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Story Of An Insane Sailor
by [?]

“That pocket-piece of yours,” said the doctor, “reminds me that I have an interesting one of my own; perhaps you can tell me what it is.” He took from his pocket a silver coin and handed it to Jennings, as he spoke. One edge had been flattened, and a hole pierced in it.

“Ah! an old Spanish piece,” said Jennings, “evidently of the time of Pope Leo Fourth, sometime in the sixteenth century. A very interesting piece. Where did you get it?”

“There is a curious story connected with that coin,” meditatively remarked Dr. Watson; “perhaps you would like to hear it.”

We had been dining with Watson and were now comfortably seated in the library before an old-fashioned open fire. It was snowing outside, making the warm, bright study all the more cheerful by contrast.

“Perhaps you remember,” said Watson, “that during the winter of 1886 I devoted much more of my time than usual to the Insane Asylum. I was very much interested in testing the value of hypnotism for insane patients, especially mild cases and those having illusions and insistent ideas. I had been quite successful in one case–a woman who had tried to starve herself to death under the impression that the devil commanded her not to eat was greatly benefited by post-hypnotic suggestion. Suggesting that the devil would not come any more induced pronounced hysteria, but when hypnotized, and told that the devil commanded her to eat, instead of to abstain from food, she took nourishment readily, and soon developed an extraordinary appetite.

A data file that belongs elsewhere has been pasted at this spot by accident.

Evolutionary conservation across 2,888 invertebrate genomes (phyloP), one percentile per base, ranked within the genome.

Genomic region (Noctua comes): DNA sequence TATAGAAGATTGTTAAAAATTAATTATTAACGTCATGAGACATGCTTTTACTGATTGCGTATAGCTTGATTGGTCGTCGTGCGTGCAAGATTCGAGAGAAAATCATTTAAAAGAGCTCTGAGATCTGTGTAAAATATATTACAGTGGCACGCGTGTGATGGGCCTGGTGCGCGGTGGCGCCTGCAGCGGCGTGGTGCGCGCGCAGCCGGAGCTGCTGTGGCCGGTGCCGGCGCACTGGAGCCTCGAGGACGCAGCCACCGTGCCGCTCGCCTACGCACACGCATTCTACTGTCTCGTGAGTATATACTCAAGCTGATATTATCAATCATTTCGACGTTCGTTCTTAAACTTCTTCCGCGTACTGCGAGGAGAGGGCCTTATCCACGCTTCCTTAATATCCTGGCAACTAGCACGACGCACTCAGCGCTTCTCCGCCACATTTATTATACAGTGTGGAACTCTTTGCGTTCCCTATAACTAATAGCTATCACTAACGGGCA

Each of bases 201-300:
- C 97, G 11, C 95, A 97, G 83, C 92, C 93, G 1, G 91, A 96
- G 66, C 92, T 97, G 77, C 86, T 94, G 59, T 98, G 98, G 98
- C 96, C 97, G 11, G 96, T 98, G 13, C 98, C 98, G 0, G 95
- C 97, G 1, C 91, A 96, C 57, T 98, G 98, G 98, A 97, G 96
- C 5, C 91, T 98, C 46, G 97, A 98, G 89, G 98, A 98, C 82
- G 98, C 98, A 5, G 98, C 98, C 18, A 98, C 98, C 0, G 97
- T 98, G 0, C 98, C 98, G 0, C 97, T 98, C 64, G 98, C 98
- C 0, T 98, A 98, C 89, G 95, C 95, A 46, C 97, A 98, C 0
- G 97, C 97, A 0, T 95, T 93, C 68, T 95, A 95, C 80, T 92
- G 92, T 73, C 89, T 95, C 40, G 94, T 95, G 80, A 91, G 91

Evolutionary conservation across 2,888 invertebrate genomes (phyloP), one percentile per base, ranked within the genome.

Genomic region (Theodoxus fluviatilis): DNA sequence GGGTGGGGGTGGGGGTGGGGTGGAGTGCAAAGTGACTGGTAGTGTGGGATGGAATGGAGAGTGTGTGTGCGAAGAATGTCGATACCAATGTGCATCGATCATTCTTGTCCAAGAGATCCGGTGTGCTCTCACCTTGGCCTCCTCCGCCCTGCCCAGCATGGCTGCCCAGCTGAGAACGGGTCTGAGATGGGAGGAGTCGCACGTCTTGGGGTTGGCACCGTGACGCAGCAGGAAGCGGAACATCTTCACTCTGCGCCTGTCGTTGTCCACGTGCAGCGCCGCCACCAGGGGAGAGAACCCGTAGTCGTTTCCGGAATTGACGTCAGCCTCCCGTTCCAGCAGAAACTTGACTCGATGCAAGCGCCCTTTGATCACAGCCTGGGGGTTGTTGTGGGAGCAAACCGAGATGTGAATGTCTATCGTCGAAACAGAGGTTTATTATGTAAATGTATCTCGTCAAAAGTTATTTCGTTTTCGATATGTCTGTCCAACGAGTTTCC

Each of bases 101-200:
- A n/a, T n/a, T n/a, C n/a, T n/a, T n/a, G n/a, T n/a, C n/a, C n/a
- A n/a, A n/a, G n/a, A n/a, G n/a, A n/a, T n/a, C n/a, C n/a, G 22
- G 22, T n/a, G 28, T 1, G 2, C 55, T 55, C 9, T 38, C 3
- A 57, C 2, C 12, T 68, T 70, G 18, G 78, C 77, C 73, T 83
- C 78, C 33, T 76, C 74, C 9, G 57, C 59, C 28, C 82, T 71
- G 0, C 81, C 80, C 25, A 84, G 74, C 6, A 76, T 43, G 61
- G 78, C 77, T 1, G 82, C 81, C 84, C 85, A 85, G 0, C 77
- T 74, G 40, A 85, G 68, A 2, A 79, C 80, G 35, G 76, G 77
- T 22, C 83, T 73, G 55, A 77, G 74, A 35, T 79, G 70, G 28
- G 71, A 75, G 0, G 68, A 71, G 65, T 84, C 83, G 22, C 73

“An immediate improvement in her condition was noticeable, and as her general bodily health improved, the illusions became less and less frequent, and she was discharged from the asylum as cured in less than three months.”

Watson paused and gazed meditatively at the end of his cigar. “Ever tried to hypnotize an insane person, Jennings?”

“Not that I remember.”

“You, Morris?”

“Can’t say that I have.”

“Hm! Well, sometimes you succeed, and sometimes you don’t; more often you don’t. There was one patient, a man by the name of Allen, who had been a sailor. He was subject to fits of extreme melancholia, and at times was positively dangerous, as he imagined some one was trying to poison him.

“I never succeeded in hypnotizing him, although I tried repeatedly. However, I saw him every day, and as his general health improved, his attacks of melancholia became less frequent. He seemed grateful to me for taking an interest in him, and often talked with me about his early life and the out-of-the-way countries he had visited. Shortly after I was called away and did not return to the asylum for two weeks, and when I did go back I found that Allen was dead. He had cut his throat one afternoon with a large pocket-knife and made a mighty clean job of it, too.

“Well,” continued the doctor, “among his effects they found a package addressed to me, which contained a letter and a silver coin. The coin you now hold in your hand, the letter I have here in my desk.”

He opened a drawer and took out a large yellow envelope containing a number of pages of closely written manuscript.

“This letter,” said Watson, as he slowly turned over the pages, “contains a story so strange that I did not for a moment believe it had any foundation in fact; but during the past year or two I have learned certain things which have caused me to change my opinion. Whether the story is true or not we will, of course, never know, but I now believe that it is a true record of events which actually happened. I have made some inquiries and find that the places mentioned do exist, or did at the time this story was written, and–but never mind; I will read you the letter and you can form your own conclusions: